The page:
What the ECB Rate Hike Could Mean for the Markets
The following is a guest editorial courtesy of Andrew Lane, CEO of sentiment-based technology company Acuity Trading.
It’s finally happened. For months the European Central Bank had refrained from announcing a rate hike, despite the aggressive monetary tightening followed by US Fed and Bank of England to fend off inflation. This ended on July 21, with the ECB raising its key rate for the first time in 11 years. The rate hike, at 50bps, was higher than market expectations of 25bps. Markets were quick to react. Although most indices ended in the green on July 21, the gains remained muted on a day when several large corporates released healthy earnings. Should we remain concerned about the ECB rate hike? Here’s a look at the implications of this larger-than-expected move for financial markets.
Reading Between the Lines
Yes, rate hikes can dampen economic activity. However, there are two important things to consider related to the ECB’s move. First, the bloc’s central bank remains more accommodative than its advanced economy counterparts. Although, on the face of it, the 50bps rate hike was higher than expected, it simply brings the central bank’s key rate back to 0 from negative territory. On the other hand, the UK and US have hiked their rates over the past few months to 1.5% and 1.75%, respectively.
Second, although there is growing concern around inflation in Europe, the issues are not intrinsic to the region (unlike the other advanced economies). Much of Europe’s inflation is imported, coming in from across the Atlantic. The Russia-Ukraine war has added fuel to the fire. Gas prices have been a significant contributor, rising over 100% since the invasion of Ukraine in February 2022. Since the issues are external, the EU can take action to shield itself. For instance, the bloc has made attempts to alleviate its dependence on Moscow, signing new gas deals with the US and Azerbaijan and asking EU member nations to reduce consumption by 15%.
A Focus on Defensive Assets
Short-term fixed income yields are the most sensitive to policy changes. An increase in rates makes bonds less valuable, leading to a sell-off and a corresponding increase in yields. German Bund yields rose despite downward pressure from a sharp fall in US treasury yields. The 2-y German Bund increased 22% from 0.61% to 0.75% on the back of the rate-hike announcement. Bond yields are likely to keep rising, with markets anticipating further rate hikes by the ECB. Corporate bonds are likely to see a strong rise in yields too.
Rake in the Cash
Cash is a defensive asset that is directly impacted by interest rates. The euro has experienced a turbulent year so far, reaching parity with the US dollar, as it hit 20-year lows in July. This fall was as much driven by inflation as by the Fed’s aggressive rate hikes. The ECB’s alignment with other major banks to raise rates could trigger demand for the euro. If the rate hike succeeds in easing inflation, even slightly, the euro could soon pare all its losses. The sentiment for the euro has already turned overwhelmingly positive, as can be seen on Acuity’s Sentiment Widget.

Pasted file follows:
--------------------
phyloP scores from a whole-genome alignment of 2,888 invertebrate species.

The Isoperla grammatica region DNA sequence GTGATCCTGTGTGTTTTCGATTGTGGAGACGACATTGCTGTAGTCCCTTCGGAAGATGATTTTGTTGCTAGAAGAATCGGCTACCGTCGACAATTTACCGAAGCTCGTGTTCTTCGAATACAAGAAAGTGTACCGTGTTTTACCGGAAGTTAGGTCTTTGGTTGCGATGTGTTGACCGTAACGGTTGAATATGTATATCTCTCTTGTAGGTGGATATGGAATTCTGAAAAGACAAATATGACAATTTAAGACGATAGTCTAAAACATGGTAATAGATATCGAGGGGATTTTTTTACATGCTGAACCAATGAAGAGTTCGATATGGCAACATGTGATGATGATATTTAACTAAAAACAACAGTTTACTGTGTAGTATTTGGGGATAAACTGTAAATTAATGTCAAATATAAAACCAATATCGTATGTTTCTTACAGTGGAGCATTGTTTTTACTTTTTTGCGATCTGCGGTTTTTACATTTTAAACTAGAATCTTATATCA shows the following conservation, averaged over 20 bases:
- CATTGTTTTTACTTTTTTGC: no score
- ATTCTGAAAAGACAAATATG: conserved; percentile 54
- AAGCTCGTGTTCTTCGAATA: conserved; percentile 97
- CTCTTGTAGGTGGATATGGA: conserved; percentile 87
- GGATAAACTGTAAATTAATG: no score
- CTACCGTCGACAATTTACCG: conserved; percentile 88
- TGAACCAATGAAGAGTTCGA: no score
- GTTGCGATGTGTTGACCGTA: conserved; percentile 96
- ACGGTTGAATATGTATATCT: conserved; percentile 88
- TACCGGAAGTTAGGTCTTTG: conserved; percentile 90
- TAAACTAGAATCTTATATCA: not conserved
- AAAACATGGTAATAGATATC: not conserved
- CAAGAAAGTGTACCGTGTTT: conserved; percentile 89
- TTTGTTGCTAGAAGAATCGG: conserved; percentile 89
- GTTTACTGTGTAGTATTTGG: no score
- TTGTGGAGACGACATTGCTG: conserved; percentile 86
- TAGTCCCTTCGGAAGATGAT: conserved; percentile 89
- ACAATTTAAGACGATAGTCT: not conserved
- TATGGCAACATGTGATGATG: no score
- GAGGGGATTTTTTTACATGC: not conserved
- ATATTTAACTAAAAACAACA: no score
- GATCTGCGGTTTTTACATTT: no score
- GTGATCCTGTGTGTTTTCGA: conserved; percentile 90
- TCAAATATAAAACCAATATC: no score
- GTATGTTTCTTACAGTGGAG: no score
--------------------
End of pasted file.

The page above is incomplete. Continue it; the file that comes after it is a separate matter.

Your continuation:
Taking Stock of the Situation
Cyclical stocks could feel the pressure of the recent hike and expectations of subsequent ones. Companies that produce discretionary goods and services are the most likely to feel the pinch. Investors may also be cautious of high-growth tech stocks, as a large percentage of the value is tied to earnings potential far in the future.
Rate hikes are good news for banks, which will experience better profit margins in the initial years and offer opportunities for better returns for investors. Deutsche Bank, listed on the stock exchanges of Frankfurt and New York, estimated that a 1% rise in rates in 2022 would add as much as €400 million to its net earnings in 2022 and up to €1 billion in 2023.
Stocks of insurance companies, like Allianz, also stand to benefit. A rise in interest rates will raise the cost of funds, and consequently their investment values, while their incomes are stable based on contracted insurance premiums. Top insurers could record positive income flows in a tightening monetary environment.
It’s also worth noting that even stocks of companies with strong underlying fundamentals are trading at a substantial discount and bigger investors could tap on this opportunity.
Some oil & gas companies are also worth noting. Companies like Shell and BP not only benefit from rising fuel prices but also from their massive cash reserves, which appreciate with rate hikes.
The STOXX Europe 600 index, which includes several banking and insurance firms as well as larger companies with solid fundamentals and loads of cash, has lost around 15% year-to-date and represents a potential investment to earn from rate hikes.
It’s still unclear whether the ECB will announce another rate hike at its September meeting. What’s even more uncertain is how the Russia-Ukraine and supply chain situations are going to play out. Meanwhile, all investors and traders can do is to stick to the basics. Create and test strategies before jumping in, make informed decisions, exercise discipline and adopt risk management techniques.